X: THCFor the first time, I felt that this was really me within the music, as if we were one…pure and real. I was driven.

I borrowed equipment from friends and recorded the basic tracks with the help of Ron Rossnick, who played bass on the original tracks. For months, I traveled by subway and then by bus to his house out in Montclair, New Jersey to record, spending non-stop hours and hours crafting the songs that would eventually become the album, pulling all-nighters to get “that mood” just right.

Hard around-the-clock work was no problem for me. This confidence grew out of past experience in creating something else out of nothing, and following the road less traveled…

Just a few years earlier, after quitting a day job I hated, I remember giving notice to my boss, and walking out of the office to start my own business, Nova Music Productions, Inc. Leaving the building, I was literally jumping up and down like a little kid filled with joy, saying “I’m free! I’m free!”

I ate tuna out of the can for about a year or so, but finally got the business off the ground by word of mouth and 24/7 hustle. I was featured in the New York Times. I was a success. What this taught me was that I COULD achieve my dreams, in spite of my misadventures of the past. And I was feeling that joy of a child again…

I began to realize that some people live their lives locked inside a cell called “beliefs” and they live their whole lives locked inside this limited cell. But what if you were to step outside this limited cell and feel the freedom of something unlimited, something called “possibility”…

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It was with this inspiration that I dedicated myself completely to the making of what would eventually become X: The Human Condition.  It evolved into a story of the alienation and loneliness I felt not only after my relationship breakup, but of my life, my feelings of never fitting in and always feeling like an outsider, even amongst those closest to me. I began to explore and study hypnotherapy and NLP (Neuro-Linguistic Programming) as a way to understand these feelings of alienation and began to realize that everyone feels this way to a degree.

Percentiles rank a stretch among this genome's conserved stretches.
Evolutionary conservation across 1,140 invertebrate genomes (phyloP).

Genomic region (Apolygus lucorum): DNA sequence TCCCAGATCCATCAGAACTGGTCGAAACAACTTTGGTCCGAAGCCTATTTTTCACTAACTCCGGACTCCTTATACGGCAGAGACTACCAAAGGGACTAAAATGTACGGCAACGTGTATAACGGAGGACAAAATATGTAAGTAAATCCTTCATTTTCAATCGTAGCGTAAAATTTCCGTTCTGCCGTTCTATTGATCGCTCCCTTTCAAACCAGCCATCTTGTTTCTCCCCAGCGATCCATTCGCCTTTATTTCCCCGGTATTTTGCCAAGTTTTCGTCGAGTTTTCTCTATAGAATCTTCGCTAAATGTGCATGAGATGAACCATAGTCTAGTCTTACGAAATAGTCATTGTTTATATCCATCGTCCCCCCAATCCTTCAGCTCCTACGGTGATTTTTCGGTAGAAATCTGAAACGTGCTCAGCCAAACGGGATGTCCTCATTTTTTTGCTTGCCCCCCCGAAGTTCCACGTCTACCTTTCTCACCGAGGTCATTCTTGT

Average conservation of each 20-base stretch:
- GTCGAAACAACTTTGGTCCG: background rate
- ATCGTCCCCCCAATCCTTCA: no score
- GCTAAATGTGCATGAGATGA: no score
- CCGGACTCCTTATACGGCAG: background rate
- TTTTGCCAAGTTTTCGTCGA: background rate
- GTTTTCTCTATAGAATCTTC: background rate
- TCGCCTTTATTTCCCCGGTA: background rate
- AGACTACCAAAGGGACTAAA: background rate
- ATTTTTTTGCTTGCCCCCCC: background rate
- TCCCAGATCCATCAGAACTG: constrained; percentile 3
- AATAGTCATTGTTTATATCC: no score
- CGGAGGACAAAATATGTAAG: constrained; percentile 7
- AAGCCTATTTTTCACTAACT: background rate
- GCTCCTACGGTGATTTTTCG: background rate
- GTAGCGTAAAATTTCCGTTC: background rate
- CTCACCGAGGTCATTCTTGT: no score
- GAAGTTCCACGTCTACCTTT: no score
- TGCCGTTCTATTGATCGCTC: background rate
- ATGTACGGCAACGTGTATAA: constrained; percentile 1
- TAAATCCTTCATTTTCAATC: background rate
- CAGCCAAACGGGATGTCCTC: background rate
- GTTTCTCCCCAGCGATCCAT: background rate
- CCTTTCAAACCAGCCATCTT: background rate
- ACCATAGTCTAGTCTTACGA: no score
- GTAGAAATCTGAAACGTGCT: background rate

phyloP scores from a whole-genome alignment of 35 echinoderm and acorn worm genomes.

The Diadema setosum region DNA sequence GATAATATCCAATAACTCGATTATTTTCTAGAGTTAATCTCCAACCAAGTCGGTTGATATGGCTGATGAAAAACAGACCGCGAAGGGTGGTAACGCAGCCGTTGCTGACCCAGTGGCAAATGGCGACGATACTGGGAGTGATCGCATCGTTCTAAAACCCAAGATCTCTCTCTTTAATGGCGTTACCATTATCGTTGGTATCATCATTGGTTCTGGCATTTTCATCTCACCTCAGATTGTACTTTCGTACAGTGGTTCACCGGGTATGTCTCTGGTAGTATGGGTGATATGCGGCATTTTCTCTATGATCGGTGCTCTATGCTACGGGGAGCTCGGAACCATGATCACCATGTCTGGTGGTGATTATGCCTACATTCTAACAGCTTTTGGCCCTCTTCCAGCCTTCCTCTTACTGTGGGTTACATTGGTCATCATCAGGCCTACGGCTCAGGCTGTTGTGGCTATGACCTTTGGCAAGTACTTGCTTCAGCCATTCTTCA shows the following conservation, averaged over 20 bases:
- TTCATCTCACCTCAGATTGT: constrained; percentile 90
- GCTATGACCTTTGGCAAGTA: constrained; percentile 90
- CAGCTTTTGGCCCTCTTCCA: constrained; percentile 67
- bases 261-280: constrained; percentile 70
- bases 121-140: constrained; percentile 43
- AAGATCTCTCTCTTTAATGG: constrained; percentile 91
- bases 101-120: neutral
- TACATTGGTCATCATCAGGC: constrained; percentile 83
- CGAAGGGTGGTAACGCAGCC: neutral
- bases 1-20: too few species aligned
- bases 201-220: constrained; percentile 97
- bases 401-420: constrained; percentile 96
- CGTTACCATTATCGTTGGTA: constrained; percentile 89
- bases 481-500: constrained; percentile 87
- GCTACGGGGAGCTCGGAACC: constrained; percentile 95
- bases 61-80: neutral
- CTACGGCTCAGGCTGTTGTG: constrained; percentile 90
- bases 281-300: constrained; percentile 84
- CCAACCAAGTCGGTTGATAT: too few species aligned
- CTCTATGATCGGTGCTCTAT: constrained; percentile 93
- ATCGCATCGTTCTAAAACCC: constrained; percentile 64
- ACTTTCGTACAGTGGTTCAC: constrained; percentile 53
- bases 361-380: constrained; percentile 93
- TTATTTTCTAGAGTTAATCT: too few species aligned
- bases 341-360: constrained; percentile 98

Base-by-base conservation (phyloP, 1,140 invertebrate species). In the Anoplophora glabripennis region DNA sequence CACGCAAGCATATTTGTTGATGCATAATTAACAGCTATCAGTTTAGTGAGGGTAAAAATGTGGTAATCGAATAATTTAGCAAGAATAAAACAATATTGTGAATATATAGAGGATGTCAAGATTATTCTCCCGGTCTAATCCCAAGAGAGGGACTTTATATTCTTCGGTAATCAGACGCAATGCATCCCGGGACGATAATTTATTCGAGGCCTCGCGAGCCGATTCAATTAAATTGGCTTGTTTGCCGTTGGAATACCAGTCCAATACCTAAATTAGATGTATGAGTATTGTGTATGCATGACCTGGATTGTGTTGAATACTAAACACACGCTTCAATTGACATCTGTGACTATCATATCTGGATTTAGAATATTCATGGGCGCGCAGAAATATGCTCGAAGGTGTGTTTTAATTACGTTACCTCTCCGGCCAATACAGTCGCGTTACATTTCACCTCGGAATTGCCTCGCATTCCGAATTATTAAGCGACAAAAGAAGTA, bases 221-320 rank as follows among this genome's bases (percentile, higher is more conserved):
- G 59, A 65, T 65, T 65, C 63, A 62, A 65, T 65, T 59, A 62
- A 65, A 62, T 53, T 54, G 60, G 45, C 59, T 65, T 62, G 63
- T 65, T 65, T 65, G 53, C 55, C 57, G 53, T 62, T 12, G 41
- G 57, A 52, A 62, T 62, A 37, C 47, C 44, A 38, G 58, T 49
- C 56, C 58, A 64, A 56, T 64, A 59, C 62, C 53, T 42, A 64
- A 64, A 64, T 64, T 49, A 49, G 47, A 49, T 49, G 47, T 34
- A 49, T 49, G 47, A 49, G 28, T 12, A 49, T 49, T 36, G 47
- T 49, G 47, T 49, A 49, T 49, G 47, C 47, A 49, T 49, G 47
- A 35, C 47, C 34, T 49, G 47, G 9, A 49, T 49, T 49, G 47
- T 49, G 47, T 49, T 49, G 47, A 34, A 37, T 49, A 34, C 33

I felt that this was a story that needed to be told. Someone needed to speak for those that would not be spoken for. For those that hide their feelings in empty smiles, and secret disillusionment. I understood, and wanted to do one good thing in my life… one thing that would make a difference to someone…

It was then that I met someone who followed another road less traveled…

Chris (Ninjaboy) Liang spent his childhood soujourning from London to Hong Kong, to Singapore to the remote regions of Borneo, becoming a martial arts practitioner of Bruce Lee’s Jeet Kune Do, under the tutelage of masters authorized by Lee himself.

Continuing his sojourn to New York City, and applying the wisdom gained from those martial arts to his music, he created award-winning mixes for film and television, mixing promos for HBO’s Sopranos and hundreds of spots for Syfy, HBO, USA, and Spike, as well as long-form programming for Travel Channel, HGTV, Food Network and Discovery.

Together, we were two diverse paths that led to one another, and now what was to be X: THC was fully formed. We created the band name X: THC as the acronym for X: The Human Condition.

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Enlisting Ninjaboy’s help, the music would reach the level I had envisioned in my head. But still, music was not enough. I realized that without visuals, it would be incomplete. You had to hear it and see it to feel it. It had to be multi-sensory. So I came up with an animation-based telling of my story. It was a massive undertaking. A 45-minute animation based story that would take people on a surreal journey into the subconscious.

I was told it couldn’t be done by many “experts” in the entertainment industry. Of course, this just fueled me even more. I spent over a year in production, working 12-16 hours a day, and with the help of many great independent 3D animators, created my first film. But pouring thousands of dollars from my pocket into this labor of love was draining me, and drained me even further when I realized the animation was not working. It had to be REAL to have an impact. So I shelved the project, and rewrote the script from scratch, in a new live-action format.

Now it was a real film. Now I was in over my head. And incredibly, now the dark, tortured tale of “X: The Human Condition” was about to be strangely reflected in real life.

Continue the story here…